Bono Still Hasn't Found What He's Looking For

By Cameron
January 6, 2010

I don’t get to blog much about technology policy issues anymore, but every once in a while something juicy comes along that is worth spending a few minutes responding to. In Sunday’s New York Times Bono (U2’s lead singer) wrote a piece advocating 10 ideas for the next decade. Among them was a call for widespread filtering and deep packet inspection of the Internet to stop sharing of copyrighted content:

“A decade’s worth of music file-sharing and swiping has made clear that the people it hurts are the creators — in this case, the young, fledgling songwriters who can’t live off ticket and T-shirt sales like the least sympathetic among us — and the people this reverse Robin Hooding benefits are rich service providers, whose swollen profits perfectly mirror the lost receipts of the music business.

We’re the post office, they tell us; who knows what’s in the brown-paper packages? But we know from America’s noble effort to stop child pornography, not to mention China’s ignoble effort to suppress online dissent, that it’s perfectly possible to track content.”

Perhaps Bono shouldn’t try to play policymaker before understanding the limits and inherent dangers of this approach. Yes, while sniffing packets and some level of filtering is possible, this approach is dangerous and ultimately futile for dealing with the underlying problem. Setting aside the obvious civil liberties issues, USACM’s technical experts made three points about the technology itself in a letter to Congress when it was considering such a filtering/inspection mandate for all US universities receiving federal funds:

  • there are known techniques for bypassing filtering (i.e. encryption); in fact it can be proven mathematically that this race will never be won by the side seeking to filter
  • installing deep packet inspection technology opens up a Pandora’s box of security issues as attackers can target a specific point that looks at all traffic on the network
  • no filter can determine what is and what isn’t legal use of a copyrighted work

All of these are just as valid in response to Bono’s idea. From USACM’s letter:

“First, there are known counters to filtering technology. For example, motivated content thieves can encrypt their Internet traffic or use other obfuscation methods to bypass filters that are looking for some specific known signature of the copyrighted work. Obfuscation techniques — such as introducing noise to packets — create an inevitable, and expensive, arms race of measure and counter-measure between filters and infringers. It can be proven mathematically that this race will never be won by the side seeking to filter.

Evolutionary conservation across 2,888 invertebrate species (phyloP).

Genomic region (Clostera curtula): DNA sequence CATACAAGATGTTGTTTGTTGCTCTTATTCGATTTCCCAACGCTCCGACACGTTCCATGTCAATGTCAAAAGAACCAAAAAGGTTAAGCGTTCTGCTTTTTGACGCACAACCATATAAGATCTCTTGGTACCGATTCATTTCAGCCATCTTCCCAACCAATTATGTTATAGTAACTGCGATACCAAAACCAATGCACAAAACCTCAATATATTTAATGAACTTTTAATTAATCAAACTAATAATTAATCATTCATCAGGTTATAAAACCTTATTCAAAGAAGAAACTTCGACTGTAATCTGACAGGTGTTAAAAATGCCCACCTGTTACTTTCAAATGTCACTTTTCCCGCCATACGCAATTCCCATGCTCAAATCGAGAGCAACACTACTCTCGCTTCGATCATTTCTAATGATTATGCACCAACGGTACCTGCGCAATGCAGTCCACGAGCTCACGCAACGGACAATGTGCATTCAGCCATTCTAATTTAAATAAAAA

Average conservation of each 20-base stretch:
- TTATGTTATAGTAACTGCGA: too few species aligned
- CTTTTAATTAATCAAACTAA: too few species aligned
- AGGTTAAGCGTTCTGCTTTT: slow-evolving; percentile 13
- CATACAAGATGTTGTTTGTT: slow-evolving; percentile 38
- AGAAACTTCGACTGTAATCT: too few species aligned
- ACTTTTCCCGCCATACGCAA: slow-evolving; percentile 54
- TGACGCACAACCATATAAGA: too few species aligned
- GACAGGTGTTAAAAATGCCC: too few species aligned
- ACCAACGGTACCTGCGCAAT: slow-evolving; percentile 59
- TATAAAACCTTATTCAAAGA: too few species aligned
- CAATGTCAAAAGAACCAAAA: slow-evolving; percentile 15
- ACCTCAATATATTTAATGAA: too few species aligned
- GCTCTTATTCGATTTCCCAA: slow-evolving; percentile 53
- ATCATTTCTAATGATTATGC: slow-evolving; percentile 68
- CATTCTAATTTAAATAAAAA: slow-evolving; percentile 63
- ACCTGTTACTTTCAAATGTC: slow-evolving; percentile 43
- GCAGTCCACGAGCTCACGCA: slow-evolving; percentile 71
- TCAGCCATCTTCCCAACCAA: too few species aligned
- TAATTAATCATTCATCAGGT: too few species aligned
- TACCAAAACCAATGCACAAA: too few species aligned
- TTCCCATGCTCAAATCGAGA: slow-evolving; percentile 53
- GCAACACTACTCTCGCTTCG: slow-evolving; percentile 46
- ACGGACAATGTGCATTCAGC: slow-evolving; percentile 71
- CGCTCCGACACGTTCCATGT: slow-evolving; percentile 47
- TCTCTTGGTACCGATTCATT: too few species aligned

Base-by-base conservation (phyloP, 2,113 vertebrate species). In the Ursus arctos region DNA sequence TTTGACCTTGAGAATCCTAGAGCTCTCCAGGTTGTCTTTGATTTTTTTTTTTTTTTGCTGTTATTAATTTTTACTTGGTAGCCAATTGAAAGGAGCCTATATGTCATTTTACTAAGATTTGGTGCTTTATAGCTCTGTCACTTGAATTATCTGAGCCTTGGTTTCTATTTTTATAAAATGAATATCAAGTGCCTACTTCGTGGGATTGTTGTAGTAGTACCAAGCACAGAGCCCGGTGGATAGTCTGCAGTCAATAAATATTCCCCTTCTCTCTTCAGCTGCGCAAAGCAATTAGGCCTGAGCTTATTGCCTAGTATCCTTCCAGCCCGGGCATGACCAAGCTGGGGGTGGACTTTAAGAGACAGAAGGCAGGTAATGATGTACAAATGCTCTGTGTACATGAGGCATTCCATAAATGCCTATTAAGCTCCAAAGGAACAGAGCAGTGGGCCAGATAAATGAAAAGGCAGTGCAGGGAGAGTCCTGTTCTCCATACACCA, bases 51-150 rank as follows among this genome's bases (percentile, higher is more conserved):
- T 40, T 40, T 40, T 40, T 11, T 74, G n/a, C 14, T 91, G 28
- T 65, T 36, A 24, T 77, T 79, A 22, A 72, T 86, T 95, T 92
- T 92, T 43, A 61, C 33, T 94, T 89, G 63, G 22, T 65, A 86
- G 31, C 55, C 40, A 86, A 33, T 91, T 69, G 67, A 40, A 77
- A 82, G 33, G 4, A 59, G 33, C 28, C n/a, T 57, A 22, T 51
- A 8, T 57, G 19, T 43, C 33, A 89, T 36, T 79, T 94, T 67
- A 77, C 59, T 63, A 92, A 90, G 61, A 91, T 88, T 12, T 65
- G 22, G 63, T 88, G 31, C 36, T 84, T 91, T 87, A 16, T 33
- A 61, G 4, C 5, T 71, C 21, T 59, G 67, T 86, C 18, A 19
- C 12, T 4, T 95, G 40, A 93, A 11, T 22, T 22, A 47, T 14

Encryption is an even more effective countermeasure as strong encryption of traffic will render filtering technology useless. When traffic is encrypted it becomes impossible for any technology to distinguish infringing traffic from non-infringing traffic, or even from routine encrypted traffic such as e-commerce transactions or corporate applications such as virtual private network traffic. Encryption is a widely available technology and one that could be readily incorporated into peer-to-peer applications.

Second, because filtering technologies depend on seeing all traffic flowing over a network they raise significant new security risks. An attacker (external or internal to the filtering organization) can potentially use this infrastructure to gain the same look into the network traffic that the filter uses. This access would be very valuable for attackers trying to steal identities, personal or financial information or gain illicit access to valuable research.

Finally, filters can undermine existing freedoms, rights and research. Even the best filters cannot determine what is a fair use of a copyrighted work. A policy requiring or encouraging filtering without having a process to resolve fair use claims would undermine existing, long-established rights as overly aggressive filters blocked otherwise legal activities. Having such a process is not possible if the intention is to block content in real time.

Further, false positives — blocking content that is in the public-domain because it happens to share a signature of the copyrighted work — could have a significant negative impact on distribution of educational material at universities. False positives may also hinder legitimate academic research endeavors that rely upon an open and flexible Internet as a platform for experimentation and innovation. Overly broad filters might interfere with legitimate research on peer-to-peer networks, as well as grid or cloud computing efforts.

Infringement of copyrighted works on university networks is a serious issue. However, a Federal policy that promotes or requires filtering will indirectly add to the costs of education and university research, introduce new security and privacy issues, degrade existing rights under copyright, and have little or no lasting impact on infringement of copyrighted works.”

(Thanks to Peter Harsha at CRA for titling this post for me.)